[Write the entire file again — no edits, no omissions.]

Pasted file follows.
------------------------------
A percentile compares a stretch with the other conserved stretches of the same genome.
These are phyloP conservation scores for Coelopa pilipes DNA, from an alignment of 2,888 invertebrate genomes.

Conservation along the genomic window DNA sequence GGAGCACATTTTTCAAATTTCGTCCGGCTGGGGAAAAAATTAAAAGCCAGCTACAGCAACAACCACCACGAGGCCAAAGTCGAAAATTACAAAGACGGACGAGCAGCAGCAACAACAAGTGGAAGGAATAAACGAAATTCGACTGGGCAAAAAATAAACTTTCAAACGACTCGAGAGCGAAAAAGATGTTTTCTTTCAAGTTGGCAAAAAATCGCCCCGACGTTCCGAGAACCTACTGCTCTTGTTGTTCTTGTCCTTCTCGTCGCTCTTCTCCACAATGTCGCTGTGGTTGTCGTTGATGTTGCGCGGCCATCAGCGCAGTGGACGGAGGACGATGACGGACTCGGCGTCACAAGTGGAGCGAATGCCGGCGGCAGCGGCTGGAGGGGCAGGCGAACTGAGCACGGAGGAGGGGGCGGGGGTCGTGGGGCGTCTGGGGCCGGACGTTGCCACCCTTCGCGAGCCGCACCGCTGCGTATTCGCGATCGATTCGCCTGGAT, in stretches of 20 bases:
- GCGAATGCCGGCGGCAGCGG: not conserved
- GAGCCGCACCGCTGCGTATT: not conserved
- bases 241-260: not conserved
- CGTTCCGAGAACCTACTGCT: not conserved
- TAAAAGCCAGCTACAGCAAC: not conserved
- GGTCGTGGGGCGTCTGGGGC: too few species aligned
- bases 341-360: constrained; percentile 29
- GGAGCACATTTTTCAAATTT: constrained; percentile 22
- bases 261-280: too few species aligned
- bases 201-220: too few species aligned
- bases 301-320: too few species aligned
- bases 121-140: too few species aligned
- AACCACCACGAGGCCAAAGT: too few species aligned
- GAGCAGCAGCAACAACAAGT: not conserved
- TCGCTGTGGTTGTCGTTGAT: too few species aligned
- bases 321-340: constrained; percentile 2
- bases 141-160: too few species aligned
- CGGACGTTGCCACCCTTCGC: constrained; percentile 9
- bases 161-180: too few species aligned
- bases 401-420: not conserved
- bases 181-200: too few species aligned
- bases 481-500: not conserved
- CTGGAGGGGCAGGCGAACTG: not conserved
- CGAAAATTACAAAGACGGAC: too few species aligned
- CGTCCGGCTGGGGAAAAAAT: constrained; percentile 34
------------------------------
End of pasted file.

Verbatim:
A percentile compares a stretch with the other conserved stretches of the same genome.
These are phyloP conservation scores for Coelopa pilipes DNA, from an alignment of 2,888 invertebrate genomes.

Conservation along the genomic window DNA sequence GGAGCACATTTTTCAAATTTCGTCCGGCTGGGGAAAAAATTAAAAGCCAGCTACAGCAACAACCACCACGAGGCCAAAGTCGAAAATTACAAAGACGGACGAGCAGCAGCAACAACAAGTGGAAGGAATAAACGAAATTCGACTGGGCAAAAAATAAACTTTCAAACGACTCGAGAGCGAAAAAGATGTTTTCTTTCAAGTTGGCAAAAAATCGCCCCGACGTTCCGAGAACCTACTGCTCTTGTTGTTCTTGTCCTTCTCGTCGCTCTTCTCCACAATGTCGCTGTGGTTGTCGTTGATGTTGCGCGGCCATCAGCGCAGTGGACGGAGGACGATGACGGACTCGGCGTCACAAGTGGAGCGAATGCCGGCGGCAGCGGCTGGAGGGGCAGGCGAACTGAGCACGGAGGAGGGGGCGGGGGTCGTGGGGCGTCTGGGGCCGGACGTTGCCACCCTTCGCGAGCCGCACCGCTGCGTATTCGCGATCGATTCGCCTGGAT, in stretches of 20 bases:
- GCGAATGCCGGCGGCAGCGG: not conserved
- GAGCCGCACCGCTGCGTATT: not conserved
- bases 241-260: not conserved
- CGTTCCGAGAACCTACTGCT: not conserved
- TAAAAGCCAGCTACAGCAAC: not conserved
- GGTCGTGGGGCGTCTGGGGC: too few species aligned
- bases 341-360: constrained; percentile 29
- GGAGCACATTTTTCAAATTT: constrained; percentile 22
- bases 261-280: too few species aligned
- bases 201-220: too few species aligned
- bases 301-320: too few species aligned
- bases 121-140: too few species aligned
- AACCACCACGAGGCCAAAGT: too few species aligned
- GAGCAGCAGCAACAACAAGT: not conserved
- TCGCTGTGGTTGTCGTTGAT: too few species aligned
- bases 321-340: constrained; percentile 2
- bases 141-160: too few species aligned
- CGGACGTTGCCACCCTTCGC: constrained; percentile 9
- bases 161-180: too few species aligned
- bases 401-420: not conserved
- bases 181-200: too few species aligned
- bases 481-500: not conserved
- CTGGAGGGGCAGGCGAACTG: not conserved
- CGAAAATTACAAAGACGGAC: too few species aligned
- CGTCCGGCTGGGGAAAAAAT: constrained; percentile 34